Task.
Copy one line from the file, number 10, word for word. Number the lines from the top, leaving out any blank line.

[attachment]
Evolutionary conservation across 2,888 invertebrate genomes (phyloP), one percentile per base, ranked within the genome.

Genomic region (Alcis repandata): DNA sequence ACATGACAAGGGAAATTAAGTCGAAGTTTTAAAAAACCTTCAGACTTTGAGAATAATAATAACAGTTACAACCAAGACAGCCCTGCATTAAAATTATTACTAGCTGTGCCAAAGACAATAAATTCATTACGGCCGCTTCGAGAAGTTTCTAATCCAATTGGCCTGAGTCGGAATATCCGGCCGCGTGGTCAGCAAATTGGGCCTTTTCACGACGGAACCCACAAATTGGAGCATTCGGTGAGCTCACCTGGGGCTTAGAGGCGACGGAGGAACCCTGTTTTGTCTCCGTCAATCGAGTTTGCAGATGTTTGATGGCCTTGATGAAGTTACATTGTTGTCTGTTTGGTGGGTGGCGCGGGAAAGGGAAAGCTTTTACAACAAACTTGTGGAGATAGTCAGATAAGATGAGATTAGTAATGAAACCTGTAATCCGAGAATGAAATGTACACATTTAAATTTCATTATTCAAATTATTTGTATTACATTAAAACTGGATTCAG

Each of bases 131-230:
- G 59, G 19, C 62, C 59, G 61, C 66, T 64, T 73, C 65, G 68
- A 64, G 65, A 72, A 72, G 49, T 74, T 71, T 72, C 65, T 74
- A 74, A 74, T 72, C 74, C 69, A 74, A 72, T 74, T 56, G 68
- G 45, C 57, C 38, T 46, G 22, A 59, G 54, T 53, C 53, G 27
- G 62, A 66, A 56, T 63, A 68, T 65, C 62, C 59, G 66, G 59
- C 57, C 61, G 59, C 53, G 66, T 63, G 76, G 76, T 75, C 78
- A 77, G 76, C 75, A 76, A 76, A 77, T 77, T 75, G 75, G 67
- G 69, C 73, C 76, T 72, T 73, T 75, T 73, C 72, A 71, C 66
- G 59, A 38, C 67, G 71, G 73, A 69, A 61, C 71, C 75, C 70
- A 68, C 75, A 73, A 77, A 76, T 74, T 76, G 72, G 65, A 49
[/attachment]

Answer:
- A 77, G 76, C 75, A 76, A 76, A 77, T 77, T 75, G 75, G 67